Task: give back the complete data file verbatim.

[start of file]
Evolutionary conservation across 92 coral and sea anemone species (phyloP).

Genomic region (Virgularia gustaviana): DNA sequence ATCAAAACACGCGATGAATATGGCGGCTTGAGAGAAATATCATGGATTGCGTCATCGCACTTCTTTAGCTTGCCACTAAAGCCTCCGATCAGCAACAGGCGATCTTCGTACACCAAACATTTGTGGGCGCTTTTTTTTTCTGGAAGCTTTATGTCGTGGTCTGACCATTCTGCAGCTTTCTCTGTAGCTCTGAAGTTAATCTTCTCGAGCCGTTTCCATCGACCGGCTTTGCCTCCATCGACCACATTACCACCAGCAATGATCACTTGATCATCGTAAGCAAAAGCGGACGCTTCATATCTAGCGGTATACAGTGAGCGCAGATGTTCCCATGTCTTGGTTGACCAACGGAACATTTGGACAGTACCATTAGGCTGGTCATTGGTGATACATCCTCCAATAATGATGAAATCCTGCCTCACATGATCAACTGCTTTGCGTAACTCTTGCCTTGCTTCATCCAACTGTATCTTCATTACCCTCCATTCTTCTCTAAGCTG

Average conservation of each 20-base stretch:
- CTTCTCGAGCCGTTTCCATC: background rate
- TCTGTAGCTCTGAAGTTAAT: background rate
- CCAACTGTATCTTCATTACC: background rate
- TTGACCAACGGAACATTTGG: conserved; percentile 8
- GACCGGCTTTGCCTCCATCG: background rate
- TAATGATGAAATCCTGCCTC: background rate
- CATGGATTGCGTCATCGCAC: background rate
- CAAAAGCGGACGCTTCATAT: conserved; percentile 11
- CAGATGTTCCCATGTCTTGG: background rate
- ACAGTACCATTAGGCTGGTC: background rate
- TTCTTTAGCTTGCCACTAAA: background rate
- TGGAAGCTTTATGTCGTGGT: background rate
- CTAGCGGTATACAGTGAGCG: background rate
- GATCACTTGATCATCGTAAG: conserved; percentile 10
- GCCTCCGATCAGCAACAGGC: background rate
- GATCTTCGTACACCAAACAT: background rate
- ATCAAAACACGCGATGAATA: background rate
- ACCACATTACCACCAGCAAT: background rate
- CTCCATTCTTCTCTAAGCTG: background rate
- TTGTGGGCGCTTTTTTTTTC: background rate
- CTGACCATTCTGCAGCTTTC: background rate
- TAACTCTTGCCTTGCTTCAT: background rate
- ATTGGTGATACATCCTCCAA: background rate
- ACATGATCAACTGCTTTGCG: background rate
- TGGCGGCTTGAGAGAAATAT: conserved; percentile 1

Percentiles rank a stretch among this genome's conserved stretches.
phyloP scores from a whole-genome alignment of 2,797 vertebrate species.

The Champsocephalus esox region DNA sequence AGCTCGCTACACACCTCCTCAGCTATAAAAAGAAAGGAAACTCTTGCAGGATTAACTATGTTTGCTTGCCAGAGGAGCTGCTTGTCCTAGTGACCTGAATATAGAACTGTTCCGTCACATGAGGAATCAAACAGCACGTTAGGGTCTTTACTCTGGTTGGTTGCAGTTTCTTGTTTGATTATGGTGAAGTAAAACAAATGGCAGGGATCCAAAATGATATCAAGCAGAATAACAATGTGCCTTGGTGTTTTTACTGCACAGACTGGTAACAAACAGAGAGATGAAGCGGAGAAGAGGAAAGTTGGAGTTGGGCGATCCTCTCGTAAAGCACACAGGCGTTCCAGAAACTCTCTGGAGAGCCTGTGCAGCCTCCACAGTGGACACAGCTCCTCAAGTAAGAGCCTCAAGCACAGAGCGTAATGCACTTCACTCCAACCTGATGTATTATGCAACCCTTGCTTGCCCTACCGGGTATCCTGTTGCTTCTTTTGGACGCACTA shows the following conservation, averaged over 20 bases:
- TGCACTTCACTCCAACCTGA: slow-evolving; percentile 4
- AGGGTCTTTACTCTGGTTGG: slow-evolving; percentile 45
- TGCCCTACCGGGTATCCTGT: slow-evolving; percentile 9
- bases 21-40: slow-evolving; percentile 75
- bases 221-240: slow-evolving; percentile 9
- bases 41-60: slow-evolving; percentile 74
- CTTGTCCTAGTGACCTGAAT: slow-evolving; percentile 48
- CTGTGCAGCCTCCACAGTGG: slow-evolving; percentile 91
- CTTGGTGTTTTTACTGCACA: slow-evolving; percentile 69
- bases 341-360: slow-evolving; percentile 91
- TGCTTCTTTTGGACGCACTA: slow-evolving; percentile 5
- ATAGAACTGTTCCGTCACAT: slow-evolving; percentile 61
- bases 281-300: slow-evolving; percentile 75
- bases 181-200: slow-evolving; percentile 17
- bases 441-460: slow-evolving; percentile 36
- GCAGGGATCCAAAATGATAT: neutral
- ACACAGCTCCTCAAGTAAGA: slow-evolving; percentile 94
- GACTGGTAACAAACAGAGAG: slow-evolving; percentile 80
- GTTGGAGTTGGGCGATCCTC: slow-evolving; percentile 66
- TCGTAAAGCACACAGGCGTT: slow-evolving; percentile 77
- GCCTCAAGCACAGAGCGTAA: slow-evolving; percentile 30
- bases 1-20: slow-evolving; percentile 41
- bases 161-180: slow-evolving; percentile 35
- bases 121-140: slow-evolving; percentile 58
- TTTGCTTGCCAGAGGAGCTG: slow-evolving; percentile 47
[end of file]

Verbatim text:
Evolutionary conservation across 92 coral and sea anemone species (phyloP).

Genomic region (Virgularia gustaviana): DNA sequence ATCAAAACACGCGATGAATATGGCGGCTTGAGAGAAATATCATGGATTGCGTCATCGCACTTCTTTAGCTTGCCACTAAAGCCTCCGATCAGCAACAGGCGATCTTCGTACACCAAACATTTGTGGGCGCTTTTTTTTTCTGGAAGCTTTATGTCGTGGTCTGACCATTCTGCAGCTTTCTCTGTAGCTCTGAAGTTAATCTTCTCGAGCCGTTTCCATCGACCGGCTTTGCCTCCATCGACCACATTACCACCAGCAATGATCACTTGATCATCGTAAGCAAAAGCGGACGCTTCATATCTAGCGGTATACAGTGAGCGCAGATGTTCCCATGTCTTGGTTGACCAACGGAACATTTGGACAGTACCATTAGGCTGGTCATTGGTGATACATCCTCCAATAATGATGAAATCCTGCCTCACATGATCAACTGCTTTGCGTAACTCTTGCCTTGCTTCATCCAACTGTATCTTCATTACCCTCCATTCTTCTCTAAGCTG

Average conservation of each 20-base stretch:
- CTTCTCGAGCCGTTTCCATC: background rate
- TCTGTAGCTCTGAAGTTAAT: background rate
- CCAACTGTATCTTCATTACC: background rate
- TTGACCAACGGAACATTTGG: conserved; percentile 8
- GACCGGCTTTGCCTCCATCG: background rate
- TAATGATGAAATCCTGCCTC: background rate
- CATGGATTGCGTCATCGCAC: background rate
- CAAAAGCGGACGCTTCATAT: conserved; percentile 11
- CAGATGTTCCCATGTCTTGG: background rate
- ACAGTACCATTAGGCTGGTC: background rate
- TTCTTTAGCTTGCCACTAAA: background rate
- TGGAAGCTTTATGTCGTGGT: background rate
- CTAGCGGTATACAGTGAGCG: background rate
- GATCACTTGATCATCGTAAG: conserved; percentile 10
- GCCTCCGATCAGCAACAGGC: background rate
- GATCTTCGTACACCAAACAT: background rate
- ATCAAAACACGCGATGAATA: background rate
- ACCACATTACCACCAGCAAT: background rate
- CTCCATTCTTCTCTAAGCTG: background rate
- TTGTGGGCGCTTTTTTTTTC: background rate
- CTGACCATTCTGCAGCTTTC: background rate
- TAACTCTTGCCTTGCTTCAT: background rate
- ATTGGTGATACATCCTCCAA: background rate
- ACATGATCAACTGCTTTGCG: background rate
- TGGCGGCTTGAGAGAAATAT: conserved; percentile 1

Percentiles rank a stretch among this genome's conserved stretches.
phyloP scores from a whole-genome alignment of 2,797 vertebrate species.

The Champsocephalus esox region DNA sequence AGCTCGCTACACACCTCCTCAGCTATAAAAAGAAAGGAAACTCTTGCAGGATTAACTATGTTTGCTTGCCAGAGGAGCTGCTTGTCCTAGTGACCTGAATATAGAACTGTTCCGTCACATGAGGAATCAAACAGCACGTTAGGGTCTTTACTCTGGTTGGTTGCAGTTTCTTGTTTGATTATGGTGAAGTAAAACAAATGGCAGGGATCCAAAATGATATCAAGCAGAATAACAATGTGCCTTGGTGTTTTTACTGCACAGACTGGTAACAAACAGAGAGATGAAGCGGAGAAGAGGAAAGTTGGAGTTGGGCGATCCTCTCGTAAAGCACACAGGCGTTCCAGAAACTCTCTGGAGAGCCTGTGCAGCCTCCACAGTGGACACAGCTCCTCAAGTAAGAGCCTCAAGCACAGAGCGTAATGCACTTCACTCCAACCTGATGTATTATGCAACCCTTGCTTGCCCTACCGGGTATCCTGTTGCTTCTTTTGGACGCACTA shows the following conservation, averaged over 20 bases:
- TGCACTTCACTCCAACCTGA: slow-evolving; percentile 4
- AGGGTCTTTACTCTGGTTGG: slow-evolving; percentile 45
- TGCCCTACCGGGTATCCTGT: slow-evolving; percentile 9
- bases 21-40: slow-evolving; percentile 75
- bases 221-240: slow-evolving; percentile 9
- bases 41-60: slow-evolving; percentile 74
- CTTGTCCTAGTGACCTGAAT: slow-evolving; percentile 48
- CTGTGCAGCCTCCACAGTGG: slow-evolving; percentile 91
- CTTGGTGTTTTTACTGCACA: slow-evolving; percentile 69
- bases 341-360: slow-evolving; percentile 91
- TGCTTCTTTTGGACGCACTA: slow-evolving; percentile 5
- ATAGAACTGTTCCGTCACAT: slow-evolving; percentile 61
- bases 281-300: slow-evolving; percentile 75
- bases 181-200: slow-evolving; percentile 17
- bases 441-460: slow-evolving; percentile 36
- GCAGGGATCCAAAATGATAT: neutral
- ACACAGCTCCTCAAGTAAGA: slow-evolving; percentile 94
- GACTGGTAACAAACAGAGAG: slow-evolving; percentile 80
- GTTGGAGTTGGGCGATCCTC: slow-evolving; percentile 66
- TCGTAAAGCACACAGGCGTT: slow-evolving; percentile 77
- GCCTCAAGCACAGAGCGTAA: slow-evolving; percentile 30
- bases 1-20: slow-evolving; percentile 41
- bases 161-180: slow-evolving; percentile 35
- bases 121-140: slow-evolving; percentile 58
- TTTGCTTGCCAGAGGAGCTG: slow-evolving; percentile 47